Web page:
March 2018 E-Update
NKCF Family Symposium
More than eighty people attended the Keratoconus Family Symposium on the UC-Irvine campus in California on February 10. The day-long event offered an opportunity to hear experts lecture on topics ranging from accommodation in the workplace to the latest technology for scleral lenses, as well as the chance to meet other members of the KC community.
Sessions like Coping with KC, led by psychiatrist Mindy Hutchinson, MD and Practical Pointers and Products by Rebecca Petris of the Dry Eye Shop sparked conversation and questions by the attendees.
Dr. Gloria Chiu, OD of USC/Roski Eye Institute and Dr. Vivian Shibayama, OD of UCLA/Jules Stein Eye Institute offered comprehensive overviews of contact lens options. Faculty from the Gavin Herbert Eye Institute offered presentations on cross-linking and corneal transplants.
At the conclusion of the event, Rachel Dungan, a KC patient advocate shared her powerful story about coming to terms with KC and offered ways to help patients empower themselves and their community.
Guests benefited from comparing notes with other KC patients. In order to foster connections and communication, the KC Story Alcove was created and a video team interviewed family members and patients about their KC journey.
We can’t wait to share the day visually with you! Videos from the Symposium sessions and the KC Story Alcove will be available on our website soon.
Some of the Symposium expenses were underwritten by a grant from Avedro. We are grateful for their support of the KC community.
Practical Pointers & Products for CL wearers
Contact lens tips & products from Rebecca Petris of the Dry Eye Shop.
One of the most anticipated talks at the KC Family Symposium was the presentation by Rebecca Petris, owner of the Dry Eye Company. By way of introduction, she shared her story: after lasik surgery, she developed extreme dry eye and investigated products that would ease her symptoms. She soon acquired such a wealth of knowledge she changed careers and created an on-line boutique that serves contact lens wearers and individuals with dry eye. Rebecca has gained the trust of both clinicians and patients with her honest and helpful tips. She runs on-line message boards, offers advice and information through her blogs, and sells product on-line and through her Dry Eye Shop in western Washington.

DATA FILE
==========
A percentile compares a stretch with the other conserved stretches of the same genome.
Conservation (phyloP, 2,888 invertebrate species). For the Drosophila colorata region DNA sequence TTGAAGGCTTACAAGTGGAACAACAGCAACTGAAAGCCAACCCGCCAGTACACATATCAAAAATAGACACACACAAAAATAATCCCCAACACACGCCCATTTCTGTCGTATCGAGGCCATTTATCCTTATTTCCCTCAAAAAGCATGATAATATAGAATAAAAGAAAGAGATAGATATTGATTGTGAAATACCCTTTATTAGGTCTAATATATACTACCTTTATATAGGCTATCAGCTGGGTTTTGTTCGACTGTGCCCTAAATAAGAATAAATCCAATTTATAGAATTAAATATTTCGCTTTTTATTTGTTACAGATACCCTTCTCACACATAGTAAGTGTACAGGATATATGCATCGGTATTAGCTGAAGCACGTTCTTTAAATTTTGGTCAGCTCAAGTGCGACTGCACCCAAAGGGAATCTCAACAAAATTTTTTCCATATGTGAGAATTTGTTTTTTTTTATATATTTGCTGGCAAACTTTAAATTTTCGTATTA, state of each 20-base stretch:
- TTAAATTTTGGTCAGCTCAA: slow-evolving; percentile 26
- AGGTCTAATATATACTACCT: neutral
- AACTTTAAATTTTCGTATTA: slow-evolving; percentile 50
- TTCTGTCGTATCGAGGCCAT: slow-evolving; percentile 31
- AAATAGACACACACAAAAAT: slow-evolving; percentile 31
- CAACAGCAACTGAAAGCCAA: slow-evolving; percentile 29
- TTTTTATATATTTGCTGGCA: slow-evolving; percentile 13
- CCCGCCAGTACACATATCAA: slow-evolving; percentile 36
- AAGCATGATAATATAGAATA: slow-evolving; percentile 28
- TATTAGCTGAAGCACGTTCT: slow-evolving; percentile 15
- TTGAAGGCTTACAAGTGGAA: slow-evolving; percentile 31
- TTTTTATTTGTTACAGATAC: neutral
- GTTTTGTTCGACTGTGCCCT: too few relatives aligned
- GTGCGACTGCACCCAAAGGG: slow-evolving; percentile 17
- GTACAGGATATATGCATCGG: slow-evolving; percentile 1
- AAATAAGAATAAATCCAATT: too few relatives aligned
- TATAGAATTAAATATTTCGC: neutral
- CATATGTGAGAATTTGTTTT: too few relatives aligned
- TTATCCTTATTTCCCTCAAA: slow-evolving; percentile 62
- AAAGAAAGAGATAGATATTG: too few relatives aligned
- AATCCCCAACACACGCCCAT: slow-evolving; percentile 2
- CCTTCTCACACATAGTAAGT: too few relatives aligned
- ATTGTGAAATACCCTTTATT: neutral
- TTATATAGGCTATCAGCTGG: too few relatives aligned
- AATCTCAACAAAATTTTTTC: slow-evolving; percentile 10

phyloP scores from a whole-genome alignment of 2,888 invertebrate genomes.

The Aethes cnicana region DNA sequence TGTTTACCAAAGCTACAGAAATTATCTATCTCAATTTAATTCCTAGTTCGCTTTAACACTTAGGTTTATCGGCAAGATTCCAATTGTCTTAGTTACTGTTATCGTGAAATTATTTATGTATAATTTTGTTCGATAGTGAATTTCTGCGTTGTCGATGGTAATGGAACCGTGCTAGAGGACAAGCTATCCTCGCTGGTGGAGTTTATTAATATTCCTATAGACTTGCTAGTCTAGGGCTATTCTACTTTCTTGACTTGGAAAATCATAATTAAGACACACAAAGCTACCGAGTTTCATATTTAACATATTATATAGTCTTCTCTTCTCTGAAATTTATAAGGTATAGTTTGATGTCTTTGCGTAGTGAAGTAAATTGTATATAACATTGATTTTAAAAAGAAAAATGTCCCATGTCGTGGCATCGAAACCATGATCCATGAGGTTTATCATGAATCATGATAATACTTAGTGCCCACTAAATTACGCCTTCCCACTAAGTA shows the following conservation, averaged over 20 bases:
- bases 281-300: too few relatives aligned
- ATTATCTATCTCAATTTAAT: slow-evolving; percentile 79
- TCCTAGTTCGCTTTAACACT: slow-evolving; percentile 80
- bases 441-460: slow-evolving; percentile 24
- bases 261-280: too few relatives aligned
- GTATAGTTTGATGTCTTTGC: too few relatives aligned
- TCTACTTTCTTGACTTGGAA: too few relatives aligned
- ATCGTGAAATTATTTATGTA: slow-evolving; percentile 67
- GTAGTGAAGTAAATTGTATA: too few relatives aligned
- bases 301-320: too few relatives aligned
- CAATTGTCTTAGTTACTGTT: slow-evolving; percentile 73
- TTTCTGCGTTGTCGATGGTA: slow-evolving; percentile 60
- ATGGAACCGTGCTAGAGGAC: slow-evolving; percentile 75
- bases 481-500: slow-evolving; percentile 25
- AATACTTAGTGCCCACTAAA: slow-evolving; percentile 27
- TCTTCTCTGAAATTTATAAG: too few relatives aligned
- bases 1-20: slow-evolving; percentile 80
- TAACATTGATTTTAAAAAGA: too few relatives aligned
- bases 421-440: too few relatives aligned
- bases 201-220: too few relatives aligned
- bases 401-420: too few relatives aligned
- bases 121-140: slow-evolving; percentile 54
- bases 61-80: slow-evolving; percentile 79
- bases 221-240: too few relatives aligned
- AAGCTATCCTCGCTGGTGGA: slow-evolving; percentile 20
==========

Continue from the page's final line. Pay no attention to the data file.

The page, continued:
How Common is KC?
The question is often asked and the standard answer may not be accurate at all…
Last year, NKCF reported a paper that used took advantage of new diagnostic technology as well as megadata. Using the nationwide health database, the authors looked at the medical records of 4.4 million individuals in the Netherlands and estimated the prevalence of keratoconus in this European country was closer to 1 in 375.(2)
The general belief among experts is that the rate of keratoconus is especially high among certain ethnic groups, including those of Middle Eastern descent. The British Journal of Ophthalmology is soon to publish a remarkable paper summarizing the results of a study conducted by King Saud University. (3)